Fresh from larger than life comedy Came a Hot Friday, Ian Mune made an abrupt turn to horror with his second feature as director. Friday alumni Phillip Gordon joins a brat pack of young Kiwi actors. Going bush, they meet gun-totting cattleman Bruno Lawrence and a young woman. He is not happy. In this clip, the group begin to crack under the strain of being hunted. Originally written by American Bill Baer, the film was pre-sold to an investor in the United States. Mune's LA agent later told him that letting the dog die didn't help the film's commercial chances in the States.
In director Geoff Murphy's cult sci fi feature, a global energy project has malfunctioned and scientist Zac Hobson (Bruno Lawrence) awakes to find himself the only living being left on earth. At first he lives out his fantasies, helping himself to cars and clothes, before the implications of being 'man alone' sink in. As this awareness sends him to the brink of madness — see the excerpt above — he discovers two other survivors. One of them is a woman. The Los Angeles Daily News called the movie “quite simply the best science-fiction film of the 80s”. Read more about it here.
Shot on location in Wellington, often after dark, Inside Straight helped usher in a new era of Kiwi TV dramas, far from the rural backblocks. This Minder-esque portrait of Wellington’s underworld was inspired by writer Keith Aberdein’s experiences as a taxi-driver and all night cafe worker. Phillip Gordon (soon to win fame as a conman in Came a Hot Friday) stars as the former fisherman, learning the ways of the city from veteran taxi driver Roy Billing. A solid but unspectacular rater over 10 episodes, the show was scuttled by the launch of trucker’s tale Roche.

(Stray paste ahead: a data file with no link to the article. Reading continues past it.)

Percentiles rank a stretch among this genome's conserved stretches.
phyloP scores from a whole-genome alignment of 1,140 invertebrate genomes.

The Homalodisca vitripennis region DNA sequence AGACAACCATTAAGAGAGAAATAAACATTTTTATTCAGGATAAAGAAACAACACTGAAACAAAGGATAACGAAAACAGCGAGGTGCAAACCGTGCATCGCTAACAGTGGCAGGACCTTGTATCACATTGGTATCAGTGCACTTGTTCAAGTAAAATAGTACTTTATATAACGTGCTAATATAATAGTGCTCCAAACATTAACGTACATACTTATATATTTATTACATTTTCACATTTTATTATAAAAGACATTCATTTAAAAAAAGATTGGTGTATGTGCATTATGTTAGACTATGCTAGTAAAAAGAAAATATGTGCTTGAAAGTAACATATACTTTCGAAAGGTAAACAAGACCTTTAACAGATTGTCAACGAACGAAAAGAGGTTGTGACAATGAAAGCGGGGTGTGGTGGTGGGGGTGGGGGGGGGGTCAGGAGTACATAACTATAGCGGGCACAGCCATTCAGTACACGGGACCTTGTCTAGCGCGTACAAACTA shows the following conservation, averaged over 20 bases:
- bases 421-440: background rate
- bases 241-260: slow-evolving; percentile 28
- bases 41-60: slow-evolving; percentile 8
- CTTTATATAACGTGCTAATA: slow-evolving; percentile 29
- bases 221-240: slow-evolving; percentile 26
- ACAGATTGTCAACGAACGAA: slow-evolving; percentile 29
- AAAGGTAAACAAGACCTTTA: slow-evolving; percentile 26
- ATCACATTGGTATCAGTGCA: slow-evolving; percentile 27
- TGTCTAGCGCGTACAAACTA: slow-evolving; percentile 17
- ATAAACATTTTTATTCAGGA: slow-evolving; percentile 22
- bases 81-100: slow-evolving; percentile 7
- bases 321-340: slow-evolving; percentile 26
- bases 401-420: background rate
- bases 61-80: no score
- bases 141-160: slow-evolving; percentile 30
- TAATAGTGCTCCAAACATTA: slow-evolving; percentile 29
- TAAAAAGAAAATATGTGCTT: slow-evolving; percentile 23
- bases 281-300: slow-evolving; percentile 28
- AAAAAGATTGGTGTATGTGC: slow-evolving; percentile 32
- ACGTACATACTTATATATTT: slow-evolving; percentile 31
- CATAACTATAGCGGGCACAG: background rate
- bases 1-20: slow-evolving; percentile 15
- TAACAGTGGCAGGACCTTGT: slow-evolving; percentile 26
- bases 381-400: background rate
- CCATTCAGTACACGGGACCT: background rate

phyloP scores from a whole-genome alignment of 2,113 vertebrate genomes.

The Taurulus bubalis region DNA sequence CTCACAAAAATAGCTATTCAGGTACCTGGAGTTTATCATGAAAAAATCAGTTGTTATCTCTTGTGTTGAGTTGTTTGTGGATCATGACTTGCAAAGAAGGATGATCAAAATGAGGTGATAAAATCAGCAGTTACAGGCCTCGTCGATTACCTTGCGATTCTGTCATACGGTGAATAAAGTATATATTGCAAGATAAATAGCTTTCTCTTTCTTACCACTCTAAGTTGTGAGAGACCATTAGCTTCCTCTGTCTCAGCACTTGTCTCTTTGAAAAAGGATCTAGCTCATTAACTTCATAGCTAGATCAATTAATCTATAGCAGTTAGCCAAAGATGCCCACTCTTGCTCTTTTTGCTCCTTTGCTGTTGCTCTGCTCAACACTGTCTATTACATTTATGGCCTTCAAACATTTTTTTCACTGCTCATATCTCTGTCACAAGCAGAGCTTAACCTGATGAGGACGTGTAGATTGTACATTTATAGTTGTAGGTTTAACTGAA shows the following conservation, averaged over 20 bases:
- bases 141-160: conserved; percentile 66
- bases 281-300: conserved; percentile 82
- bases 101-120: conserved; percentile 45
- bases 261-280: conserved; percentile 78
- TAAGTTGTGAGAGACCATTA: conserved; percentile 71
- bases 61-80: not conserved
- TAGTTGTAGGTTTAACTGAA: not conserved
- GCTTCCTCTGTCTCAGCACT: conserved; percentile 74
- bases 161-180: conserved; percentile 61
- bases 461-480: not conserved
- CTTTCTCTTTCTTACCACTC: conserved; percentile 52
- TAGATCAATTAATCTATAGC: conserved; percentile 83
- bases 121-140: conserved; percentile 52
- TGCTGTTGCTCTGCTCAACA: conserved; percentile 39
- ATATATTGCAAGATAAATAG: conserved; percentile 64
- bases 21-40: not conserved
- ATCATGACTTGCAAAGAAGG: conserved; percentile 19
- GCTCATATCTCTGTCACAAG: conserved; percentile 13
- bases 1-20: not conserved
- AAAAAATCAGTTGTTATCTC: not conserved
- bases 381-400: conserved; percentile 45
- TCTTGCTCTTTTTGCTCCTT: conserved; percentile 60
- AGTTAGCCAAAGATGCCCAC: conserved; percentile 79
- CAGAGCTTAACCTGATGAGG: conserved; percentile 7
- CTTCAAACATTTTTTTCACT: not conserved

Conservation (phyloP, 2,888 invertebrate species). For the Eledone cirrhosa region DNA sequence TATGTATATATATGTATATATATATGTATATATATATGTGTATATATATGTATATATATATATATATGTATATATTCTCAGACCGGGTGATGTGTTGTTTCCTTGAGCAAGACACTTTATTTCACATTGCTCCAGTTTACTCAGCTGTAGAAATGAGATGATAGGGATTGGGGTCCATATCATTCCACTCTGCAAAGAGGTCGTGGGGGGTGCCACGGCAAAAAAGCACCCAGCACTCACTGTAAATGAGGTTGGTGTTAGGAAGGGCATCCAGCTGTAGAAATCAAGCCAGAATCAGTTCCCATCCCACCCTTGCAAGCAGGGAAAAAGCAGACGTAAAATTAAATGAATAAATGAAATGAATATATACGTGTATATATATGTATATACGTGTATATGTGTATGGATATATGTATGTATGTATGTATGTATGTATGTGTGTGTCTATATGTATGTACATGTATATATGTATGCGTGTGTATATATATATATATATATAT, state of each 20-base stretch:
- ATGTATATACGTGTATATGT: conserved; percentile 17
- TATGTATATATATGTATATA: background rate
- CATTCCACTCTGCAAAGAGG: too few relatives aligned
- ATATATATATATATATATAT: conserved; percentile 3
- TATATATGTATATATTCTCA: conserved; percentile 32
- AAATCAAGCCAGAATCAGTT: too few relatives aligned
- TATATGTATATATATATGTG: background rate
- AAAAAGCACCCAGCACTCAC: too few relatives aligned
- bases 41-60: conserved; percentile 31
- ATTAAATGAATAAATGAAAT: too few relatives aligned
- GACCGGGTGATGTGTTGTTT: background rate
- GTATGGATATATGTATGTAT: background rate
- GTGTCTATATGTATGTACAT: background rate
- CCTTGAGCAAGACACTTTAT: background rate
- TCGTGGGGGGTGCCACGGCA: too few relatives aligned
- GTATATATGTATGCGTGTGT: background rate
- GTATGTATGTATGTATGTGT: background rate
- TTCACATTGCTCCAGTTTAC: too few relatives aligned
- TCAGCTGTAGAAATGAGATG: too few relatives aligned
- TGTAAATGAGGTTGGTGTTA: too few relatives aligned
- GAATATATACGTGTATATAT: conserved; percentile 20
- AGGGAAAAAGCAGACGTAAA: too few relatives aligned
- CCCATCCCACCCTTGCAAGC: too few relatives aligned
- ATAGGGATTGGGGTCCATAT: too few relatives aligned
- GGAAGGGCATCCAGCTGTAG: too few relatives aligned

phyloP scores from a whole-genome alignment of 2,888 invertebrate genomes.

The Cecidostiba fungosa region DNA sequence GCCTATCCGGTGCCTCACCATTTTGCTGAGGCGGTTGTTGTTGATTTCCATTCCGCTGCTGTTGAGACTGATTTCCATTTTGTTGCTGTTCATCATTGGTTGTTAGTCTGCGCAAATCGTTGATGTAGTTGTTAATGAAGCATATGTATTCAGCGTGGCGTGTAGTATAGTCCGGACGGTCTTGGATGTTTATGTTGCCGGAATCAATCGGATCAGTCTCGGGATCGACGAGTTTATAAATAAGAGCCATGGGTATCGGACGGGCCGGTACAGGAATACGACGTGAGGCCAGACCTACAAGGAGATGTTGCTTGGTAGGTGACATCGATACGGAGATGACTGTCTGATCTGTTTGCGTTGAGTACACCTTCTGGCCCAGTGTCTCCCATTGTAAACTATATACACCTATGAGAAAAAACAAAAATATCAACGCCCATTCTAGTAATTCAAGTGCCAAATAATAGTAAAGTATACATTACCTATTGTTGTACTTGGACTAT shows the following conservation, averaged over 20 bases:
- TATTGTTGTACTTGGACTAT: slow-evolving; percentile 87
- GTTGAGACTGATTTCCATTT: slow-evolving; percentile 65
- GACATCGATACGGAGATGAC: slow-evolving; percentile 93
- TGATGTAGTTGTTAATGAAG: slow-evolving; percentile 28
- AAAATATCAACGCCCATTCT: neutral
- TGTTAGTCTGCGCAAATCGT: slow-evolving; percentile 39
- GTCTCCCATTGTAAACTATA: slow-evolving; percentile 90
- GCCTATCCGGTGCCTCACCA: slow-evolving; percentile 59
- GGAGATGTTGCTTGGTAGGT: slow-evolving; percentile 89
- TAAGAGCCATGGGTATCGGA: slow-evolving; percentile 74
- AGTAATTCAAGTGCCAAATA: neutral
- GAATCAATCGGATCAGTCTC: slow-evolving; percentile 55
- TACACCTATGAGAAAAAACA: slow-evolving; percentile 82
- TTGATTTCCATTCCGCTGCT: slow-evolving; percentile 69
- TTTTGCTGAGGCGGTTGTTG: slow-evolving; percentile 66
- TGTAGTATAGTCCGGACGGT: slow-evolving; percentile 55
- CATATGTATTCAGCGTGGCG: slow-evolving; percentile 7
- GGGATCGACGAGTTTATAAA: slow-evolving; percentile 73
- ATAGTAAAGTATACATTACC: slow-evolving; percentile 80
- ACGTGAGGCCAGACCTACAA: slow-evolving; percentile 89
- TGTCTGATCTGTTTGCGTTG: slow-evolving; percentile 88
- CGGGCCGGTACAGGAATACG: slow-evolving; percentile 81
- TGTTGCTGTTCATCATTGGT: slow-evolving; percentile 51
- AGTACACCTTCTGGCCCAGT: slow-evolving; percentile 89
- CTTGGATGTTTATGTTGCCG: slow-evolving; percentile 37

Adapted from one of Katherine Mansfield's best known short stories, this restrained culture-clash-in-colonial-Wellington tale follows Laura (Alison Routledge from The Quiet Earth), an idealistic teen preparing for her family's garden party. The raising of marques and arrangement of cream puffs and canna lilies is disrupted by news of a neighbour's accidental death. Laura protests that the party should be cancelled, but her mother disagrees. A visitation at the working man's cottage down the hill and an encounter with the victim’s corpse piques Laura's class consciousness.
Wildtrack was a highly successful nature series for children, combining a Dunedin studio set with reporting from the field. Produced by TVNZ’s Natural History Unit, it ran from 1981 until the early 1990s. Producer Michael Stedman sought to produce a series where “children can be excited and entertained with genuine information, while not neglecting adults”. Wildtrack won the Feltex Television Award for the best children's programme, three years running (1982 - 1984).
Mortimer’s Patch was a popular drama series following Detective Sergeant Doug Mortimer (Terence Cooper) at work in the town of Cobham. Mortimer plays a city cop returning to his rural roots; Don Selwyn is Sergeant Bob Storey. The series was NZ’s first police drama, and a rare local drama to top ratings. Mortimer's Patch was made when the archetype of the ‘community cop’ everyone knew was still a powerful one, and it was a counterweight to the faceless riot policing of the Springbok Tour. Three series were made.